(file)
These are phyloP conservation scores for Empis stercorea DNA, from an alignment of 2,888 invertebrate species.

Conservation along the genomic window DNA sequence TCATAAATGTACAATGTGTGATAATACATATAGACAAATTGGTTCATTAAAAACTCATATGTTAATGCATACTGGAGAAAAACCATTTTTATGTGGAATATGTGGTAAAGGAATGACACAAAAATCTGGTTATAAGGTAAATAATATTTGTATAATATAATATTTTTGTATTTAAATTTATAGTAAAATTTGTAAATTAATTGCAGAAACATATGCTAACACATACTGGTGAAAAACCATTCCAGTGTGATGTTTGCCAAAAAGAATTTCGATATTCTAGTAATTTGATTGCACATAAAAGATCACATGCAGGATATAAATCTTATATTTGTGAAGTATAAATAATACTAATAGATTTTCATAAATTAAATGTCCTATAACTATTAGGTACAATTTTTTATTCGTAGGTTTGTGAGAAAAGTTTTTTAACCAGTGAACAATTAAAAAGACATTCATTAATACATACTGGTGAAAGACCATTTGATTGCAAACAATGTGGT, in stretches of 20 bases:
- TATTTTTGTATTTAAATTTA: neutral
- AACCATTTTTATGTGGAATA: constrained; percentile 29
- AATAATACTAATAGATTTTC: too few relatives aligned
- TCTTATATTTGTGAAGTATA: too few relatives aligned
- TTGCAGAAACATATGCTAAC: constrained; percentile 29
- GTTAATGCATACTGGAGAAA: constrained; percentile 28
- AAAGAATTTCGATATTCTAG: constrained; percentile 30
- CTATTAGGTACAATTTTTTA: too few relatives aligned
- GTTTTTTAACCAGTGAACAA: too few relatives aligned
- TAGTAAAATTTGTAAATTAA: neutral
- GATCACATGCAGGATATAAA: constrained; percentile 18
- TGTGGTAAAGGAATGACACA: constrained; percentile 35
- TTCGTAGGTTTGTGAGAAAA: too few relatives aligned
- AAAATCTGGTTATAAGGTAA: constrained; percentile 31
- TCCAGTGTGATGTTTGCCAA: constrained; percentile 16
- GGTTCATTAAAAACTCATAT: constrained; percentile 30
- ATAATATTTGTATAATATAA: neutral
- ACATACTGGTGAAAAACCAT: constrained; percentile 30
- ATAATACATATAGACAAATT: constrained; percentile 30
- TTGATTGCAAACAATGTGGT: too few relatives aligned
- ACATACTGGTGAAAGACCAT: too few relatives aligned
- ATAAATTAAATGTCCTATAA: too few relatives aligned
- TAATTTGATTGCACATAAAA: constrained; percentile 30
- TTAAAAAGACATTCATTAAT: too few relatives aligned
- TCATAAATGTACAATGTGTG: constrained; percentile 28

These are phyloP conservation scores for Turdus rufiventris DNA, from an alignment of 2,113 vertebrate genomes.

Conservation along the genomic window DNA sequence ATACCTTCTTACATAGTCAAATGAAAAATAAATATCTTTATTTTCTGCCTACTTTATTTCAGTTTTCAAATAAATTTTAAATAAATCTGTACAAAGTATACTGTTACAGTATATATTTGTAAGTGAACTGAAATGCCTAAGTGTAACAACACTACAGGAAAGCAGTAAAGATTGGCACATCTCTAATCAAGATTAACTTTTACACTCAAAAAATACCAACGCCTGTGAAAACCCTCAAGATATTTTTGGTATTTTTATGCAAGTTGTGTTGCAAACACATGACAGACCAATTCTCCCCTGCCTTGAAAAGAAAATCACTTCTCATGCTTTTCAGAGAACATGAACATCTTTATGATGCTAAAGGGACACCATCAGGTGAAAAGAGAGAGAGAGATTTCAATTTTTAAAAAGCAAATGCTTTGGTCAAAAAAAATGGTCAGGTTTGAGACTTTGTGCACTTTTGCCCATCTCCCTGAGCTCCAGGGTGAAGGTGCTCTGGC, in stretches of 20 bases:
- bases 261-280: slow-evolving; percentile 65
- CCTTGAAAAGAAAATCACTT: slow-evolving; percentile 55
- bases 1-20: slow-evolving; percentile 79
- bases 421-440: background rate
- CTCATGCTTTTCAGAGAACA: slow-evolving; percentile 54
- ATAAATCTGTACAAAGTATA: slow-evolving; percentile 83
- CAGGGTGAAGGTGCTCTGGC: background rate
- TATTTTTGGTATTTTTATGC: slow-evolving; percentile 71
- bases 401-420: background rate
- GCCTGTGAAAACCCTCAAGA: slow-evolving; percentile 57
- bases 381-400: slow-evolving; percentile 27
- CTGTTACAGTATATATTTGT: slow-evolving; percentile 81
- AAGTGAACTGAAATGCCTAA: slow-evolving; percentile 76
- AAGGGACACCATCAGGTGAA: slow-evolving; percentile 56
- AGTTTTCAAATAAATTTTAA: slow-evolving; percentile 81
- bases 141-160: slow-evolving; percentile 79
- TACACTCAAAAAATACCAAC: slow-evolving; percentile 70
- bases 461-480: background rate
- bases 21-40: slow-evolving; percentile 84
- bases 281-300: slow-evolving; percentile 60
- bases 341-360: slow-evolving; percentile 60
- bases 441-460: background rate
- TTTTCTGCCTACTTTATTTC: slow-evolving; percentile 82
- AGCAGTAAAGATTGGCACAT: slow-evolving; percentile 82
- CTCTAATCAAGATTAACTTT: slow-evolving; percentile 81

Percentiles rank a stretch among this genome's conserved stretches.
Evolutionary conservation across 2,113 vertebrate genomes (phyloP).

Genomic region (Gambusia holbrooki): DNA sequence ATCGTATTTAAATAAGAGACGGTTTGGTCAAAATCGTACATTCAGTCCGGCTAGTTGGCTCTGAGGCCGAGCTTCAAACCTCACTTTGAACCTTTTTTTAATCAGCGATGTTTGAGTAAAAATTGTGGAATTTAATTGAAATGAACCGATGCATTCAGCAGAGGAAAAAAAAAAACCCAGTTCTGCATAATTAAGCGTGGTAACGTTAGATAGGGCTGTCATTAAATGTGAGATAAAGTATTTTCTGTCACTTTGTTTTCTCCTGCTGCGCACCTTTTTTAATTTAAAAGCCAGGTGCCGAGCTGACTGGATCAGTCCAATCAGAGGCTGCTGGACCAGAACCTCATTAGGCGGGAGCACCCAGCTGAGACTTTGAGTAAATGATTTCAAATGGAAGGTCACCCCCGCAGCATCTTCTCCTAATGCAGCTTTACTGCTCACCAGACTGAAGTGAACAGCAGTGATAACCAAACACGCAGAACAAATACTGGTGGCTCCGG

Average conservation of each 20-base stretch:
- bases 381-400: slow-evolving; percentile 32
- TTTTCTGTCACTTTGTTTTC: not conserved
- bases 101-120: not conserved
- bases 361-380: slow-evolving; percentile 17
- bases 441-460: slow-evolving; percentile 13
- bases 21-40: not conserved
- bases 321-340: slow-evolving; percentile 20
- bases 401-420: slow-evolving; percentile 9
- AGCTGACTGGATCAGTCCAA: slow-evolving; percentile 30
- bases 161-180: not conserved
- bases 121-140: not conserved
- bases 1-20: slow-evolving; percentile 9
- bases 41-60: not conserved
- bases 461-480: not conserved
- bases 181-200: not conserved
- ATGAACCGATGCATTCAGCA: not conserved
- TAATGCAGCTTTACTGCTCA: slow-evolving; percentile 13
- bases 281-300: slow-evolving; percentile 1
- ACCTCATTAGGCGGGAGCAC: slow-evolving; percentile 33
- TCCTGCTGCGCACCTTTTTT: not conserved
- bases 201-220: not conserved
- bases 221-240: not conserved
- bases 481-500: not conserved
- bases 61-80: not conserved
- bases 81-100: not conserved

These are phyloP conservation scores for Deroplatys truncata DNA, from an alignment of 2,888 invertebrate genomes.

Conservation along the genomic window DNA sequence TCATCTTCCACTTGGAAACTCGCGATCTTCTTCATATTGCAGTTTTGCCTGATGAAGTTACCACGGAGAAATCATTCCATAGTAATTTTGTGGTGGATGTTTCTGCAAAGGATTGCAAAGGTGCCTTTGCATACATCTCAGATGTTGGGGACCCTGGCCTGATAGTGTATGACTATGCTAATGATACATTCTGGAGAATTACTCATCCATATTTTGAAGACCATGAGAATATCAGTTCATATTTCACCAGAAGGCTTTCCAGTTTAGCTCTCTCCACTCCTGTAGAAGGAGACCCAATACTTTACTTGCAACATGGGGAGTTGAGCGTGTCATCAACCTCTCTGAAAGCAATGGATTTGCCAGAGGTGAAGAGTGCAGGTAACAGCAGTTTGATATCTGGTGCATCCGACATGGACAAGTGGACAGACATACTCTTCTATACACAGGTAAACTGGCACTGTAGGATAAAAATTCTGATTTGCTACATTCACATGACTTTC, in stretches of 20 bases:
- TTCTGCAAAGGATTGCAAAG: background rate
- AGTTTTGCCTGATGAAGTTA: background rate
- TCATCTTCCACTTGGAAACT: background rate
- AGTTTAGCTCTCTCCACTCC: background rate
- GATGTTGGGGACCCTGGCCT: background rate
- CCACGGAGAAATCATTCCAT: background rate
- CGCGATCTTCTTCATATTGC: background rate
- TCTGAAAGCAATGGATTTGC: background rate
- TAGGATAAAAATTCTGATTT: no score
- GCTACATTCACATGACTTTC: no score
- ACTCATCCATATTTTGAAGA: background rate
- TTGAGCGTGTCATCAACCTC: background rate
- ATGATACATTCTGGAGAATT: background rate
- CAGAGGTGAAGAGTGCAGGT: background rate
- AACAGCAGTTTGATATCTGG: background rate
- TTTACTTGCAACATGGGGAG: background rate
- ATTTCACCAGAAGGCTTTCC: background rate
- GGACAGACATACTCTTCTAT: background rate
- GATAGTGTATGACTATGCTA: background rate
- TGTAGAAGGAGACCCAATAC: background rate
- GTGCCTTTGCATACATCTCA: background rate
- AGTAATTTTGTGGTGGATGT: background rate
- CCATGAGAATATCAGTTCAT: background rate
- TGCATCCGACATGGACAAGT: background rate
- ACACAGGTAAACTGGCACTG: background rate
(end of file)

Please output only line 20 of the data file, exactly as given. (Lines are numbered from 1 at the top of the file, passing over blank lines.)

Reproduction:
- ACATACTGGTGAAAAACCAT: constrained; percentile 30